SEFCU Goes To School on Growth After Bank Vacates Campus Office

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ALBANY, N.Y.-SEFCU has experienced double-digit member growth over the last two years and credits its presence on college campuses for much of the succsess. So when a local bank recently gave up its office at Rensselaer Polytechnic Institute, the credit union moved to scoop it up.

According to Chief Marketing Officer John DeCelle, branches on college campuses drive membership growth up and the average age of members down. Despite having a broad charter, the $2.2-billion SEFCU also views every new college branch as another SEG.

"We take great pride in the presence we have developed on college campuses, as this will be our fifth location," said DeCelle, noting the CU has branches at the University of Albany, University of Buffalo, Skidmore College and the College of Nanoscale Science and Engineering's Albany-NanoTech complex. "About 30% of new members joining the credit union each month are Gen X and Gen Y."

HSBC maintained the branch at Rensselaer for more than 30 years. Once SEFCU learned the bank had opted not to renew the lease, it completed an RFP and was awarded the contract. The new location in Troy, N.Y. will give SEFCU 43 branches overall.

While SEFCU said it is difficult to track retention, since at age 25 students shift out of its college banking program into a standard checking account, growth numbers from the campus offices alone justify its presence, according to DeCelle. The Skidmore office has grown by 10% since it was opened, and membership at the University of Albany's location has increased by 220%. Rensselaer has 7,100 students and more than 500 faculty members. "This is another good growth opportunity," said DeCelle.

Not Enough To Just Open Doors

But DeCelle contends that the growth opportunity is only an opportunity if the credit union becomes involved in the campus and the college community.

"We are part of the orientation programs, we get involved with the athletic programs, we work closely with the student groups on internships and to provide mentors and speakers for classes, and we participate in activities and programs for students, faculty and staff. In general, we try to be part of the college spirit."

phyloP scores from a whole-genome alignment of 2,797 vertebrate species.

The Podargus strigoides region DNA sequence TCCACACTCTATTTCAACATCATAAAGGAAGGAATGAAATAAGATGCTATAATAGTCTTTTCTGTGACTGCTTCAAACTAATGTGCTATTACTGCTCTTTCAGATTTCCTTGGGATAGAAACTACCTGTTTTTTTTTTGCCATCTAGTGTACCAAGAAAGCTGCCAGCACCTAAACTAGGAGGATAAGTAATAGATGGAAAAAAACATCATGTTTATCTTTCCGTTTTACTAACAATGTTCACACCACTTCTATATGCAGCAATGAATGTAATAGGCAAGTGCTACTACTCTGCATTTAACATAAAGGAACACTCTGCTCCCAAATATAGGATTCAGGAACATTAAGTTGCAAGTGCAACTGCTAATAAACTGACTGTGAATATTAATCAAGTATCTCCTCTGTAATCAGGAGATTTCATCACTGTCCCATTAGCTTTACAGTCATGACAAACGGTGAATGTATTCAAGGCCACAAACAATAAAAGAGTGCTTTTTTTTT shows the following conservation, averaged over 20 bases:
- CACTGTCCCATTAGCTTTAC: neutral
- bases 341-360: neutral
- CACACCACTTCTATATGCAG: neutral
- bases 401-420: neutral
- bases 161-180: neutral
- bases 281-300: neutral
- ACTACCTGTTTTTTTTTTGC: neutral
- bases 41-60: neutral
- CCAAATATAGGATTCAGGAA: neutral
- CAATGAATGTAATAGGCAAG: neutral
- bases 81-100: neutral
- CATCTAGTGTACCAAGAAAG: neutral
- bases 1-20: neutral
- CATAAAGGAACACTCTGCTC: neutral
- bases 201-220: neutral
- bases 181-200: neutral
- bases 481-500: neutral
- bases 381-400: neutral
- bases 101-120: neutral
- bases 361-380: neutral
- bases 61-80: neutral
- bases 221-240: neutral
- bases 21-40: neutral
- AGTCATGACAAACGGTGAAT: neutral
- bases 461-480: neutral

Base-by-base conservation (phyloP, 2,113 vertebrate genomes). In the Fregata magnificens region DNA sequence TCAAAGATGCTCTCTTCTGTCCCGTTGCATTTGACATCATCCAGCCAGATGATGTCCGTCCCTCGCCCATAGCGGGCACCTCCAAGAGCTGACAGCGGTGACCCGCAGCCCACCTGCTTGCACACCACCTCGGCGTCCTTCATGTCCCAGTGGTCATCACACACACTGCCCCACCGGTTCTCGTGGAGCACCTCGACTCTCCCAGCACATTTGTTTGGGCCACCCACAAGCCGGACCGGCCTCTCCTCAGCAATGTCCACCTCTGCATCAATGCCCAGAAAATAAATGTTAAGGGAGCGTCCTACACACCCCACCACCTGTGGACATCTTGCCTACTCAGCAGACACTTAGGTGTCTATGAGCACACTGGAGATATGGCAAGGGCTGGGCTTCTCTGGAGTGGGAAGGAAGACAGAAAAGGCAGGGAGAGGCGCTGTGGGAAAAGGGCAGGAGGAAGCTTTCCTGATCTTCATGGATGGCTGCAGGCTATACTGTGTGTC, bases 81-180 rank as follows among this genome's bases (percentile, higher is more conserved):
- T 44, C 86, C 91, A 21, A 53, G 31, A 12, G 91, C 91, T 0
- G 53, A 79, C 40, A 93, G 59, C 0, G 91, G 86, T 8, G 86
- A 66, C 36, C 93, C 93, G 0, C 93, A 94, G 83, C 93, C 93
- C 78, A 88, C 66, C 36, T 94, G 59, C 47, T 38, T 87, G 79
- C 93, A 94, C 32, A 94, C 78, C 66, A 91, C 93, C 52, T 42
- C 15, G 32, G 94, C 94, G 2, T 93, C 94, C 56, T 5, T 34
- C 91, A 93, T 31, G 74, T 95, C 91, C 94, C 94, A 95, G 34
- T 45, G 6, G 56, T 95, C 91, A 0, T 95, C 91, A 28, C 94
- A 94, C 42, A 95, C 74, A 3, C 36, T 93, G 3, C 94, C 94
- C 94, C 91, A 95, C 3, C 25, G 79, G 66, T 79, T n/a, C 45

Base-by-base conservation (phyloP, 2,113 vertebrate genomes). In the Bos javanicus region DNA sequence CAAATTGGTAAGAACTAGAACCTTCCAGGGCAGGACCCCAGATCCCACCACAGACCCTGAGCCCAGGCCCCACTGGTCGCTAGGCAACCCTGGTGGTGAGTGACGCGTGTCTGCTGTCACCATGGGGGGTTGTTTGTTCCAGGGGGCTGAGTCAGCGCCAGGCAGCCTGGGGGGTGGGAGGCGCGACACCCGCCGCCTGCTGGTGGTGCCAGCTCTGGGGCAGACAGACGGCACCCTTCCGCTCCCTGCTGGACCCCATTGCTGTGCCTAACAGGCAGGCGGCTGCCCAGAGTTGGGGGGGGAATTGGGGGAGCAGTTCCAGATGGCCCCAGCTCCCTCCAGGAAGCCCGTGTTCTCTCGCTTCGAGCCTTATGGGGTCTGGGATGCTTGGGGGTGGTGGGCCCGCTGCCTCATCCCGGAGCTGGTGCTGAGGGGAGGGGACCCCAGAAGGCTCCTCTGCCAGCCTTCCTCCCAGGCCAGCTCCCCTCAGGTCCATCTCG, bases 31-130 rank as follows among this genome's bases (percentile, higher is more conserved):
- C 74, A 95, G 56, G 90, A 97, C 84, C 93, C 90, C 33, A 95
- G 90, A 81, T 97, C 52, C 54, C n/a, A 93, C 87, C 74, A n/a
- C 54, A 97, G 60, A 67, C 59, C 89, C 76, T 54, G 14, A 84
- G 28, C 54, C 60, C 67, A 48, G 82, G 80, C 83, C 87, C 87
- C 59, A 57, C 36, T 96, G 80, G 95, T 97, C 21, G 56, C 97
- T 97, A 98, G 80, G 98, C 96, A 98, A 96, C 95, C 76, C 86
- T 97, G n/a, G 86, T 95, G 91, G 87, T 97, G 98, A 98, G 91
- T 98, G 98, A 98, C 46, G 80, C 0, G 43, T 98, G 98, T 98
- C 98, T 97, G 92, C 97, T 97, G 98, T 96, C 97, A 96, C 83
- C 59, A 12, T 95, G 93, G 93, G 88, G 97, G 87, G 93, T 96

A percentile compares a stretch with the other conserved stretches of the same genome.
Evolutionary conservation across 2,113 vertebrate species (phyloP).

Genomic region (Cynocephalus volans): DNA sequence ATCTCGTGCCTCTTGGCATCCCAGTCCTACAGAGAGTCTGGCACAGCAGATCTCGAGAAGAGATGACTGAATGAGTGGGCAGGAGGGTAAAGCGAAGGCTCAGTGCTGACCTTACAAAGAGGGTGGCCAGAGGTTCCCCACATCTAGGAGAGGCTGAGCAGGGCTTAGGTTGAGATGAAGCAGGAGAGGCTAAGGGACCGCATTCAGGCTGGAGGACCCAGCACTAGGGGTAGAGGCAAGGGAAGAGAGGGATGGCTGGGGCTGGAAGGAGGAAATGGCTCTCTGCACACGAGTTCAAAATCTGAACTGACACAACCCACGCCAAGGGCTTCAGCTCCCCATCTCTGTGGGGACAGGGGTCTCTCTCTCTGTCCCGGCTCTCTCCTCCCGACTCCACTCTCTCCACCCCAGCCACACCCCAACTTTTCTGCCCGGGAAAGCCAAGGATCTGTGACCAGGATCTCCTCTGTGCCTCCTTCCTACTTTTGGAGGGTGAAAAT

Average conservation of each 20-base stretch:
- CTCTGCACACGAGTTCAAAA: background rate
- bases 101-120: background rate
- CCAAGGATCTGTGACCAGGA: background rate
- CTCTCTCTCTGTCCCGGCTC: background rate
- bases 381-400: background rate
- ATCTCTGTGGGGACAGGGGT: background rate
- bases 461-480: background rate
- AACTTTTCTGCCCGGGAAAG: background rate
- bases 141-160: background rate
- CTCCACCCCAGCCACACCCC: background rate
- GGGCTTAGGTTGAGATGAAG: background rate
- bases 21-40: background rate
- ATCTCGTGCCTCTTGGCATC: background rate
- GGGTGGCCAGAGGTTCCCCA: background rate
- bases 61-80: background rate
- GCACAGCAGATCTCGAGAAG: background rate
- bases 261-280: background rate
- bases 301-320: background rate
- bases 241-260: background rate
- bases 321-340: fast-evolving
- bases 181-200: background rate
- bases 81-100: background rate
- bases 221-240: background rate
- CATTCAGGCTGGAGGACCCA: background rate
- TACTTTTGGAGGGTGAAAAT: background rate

SEFCU also has sought to make accessing accounts as convenient and easy as possible, such as mobile banking and its new iPhone/iPad app that allows members to check balances, transfer funds, and locate the nearest ATM or branch and-soon-pay bills.

The credit union's Campus Connect account provides students with free, no-minimum-balance checking with a debit card, free online bill payment, free e-statements, and waiver of foreign ATM fees. SEFCU also helps college students get started on the "road to financial literacy," said DeCelle. "It's our commitment to help our members to not only feel confident when they bank but also learn how to better manage their money through free seminars, webinars, and knowledgeable staff."

DeCelle added that creating close ties with colleges also boosts the credit union's community outreach efforts, saying college campus clubs/groups are well known for the support they provide to charitable organizations. "The combined skills of SEFCU and students provides an even larger impact in the not-for-profit sector than either group can accomplish alone."

The office, leased from the college, is located in the Rensselaer student union and is being renovated to improve traffic flow and appearance.

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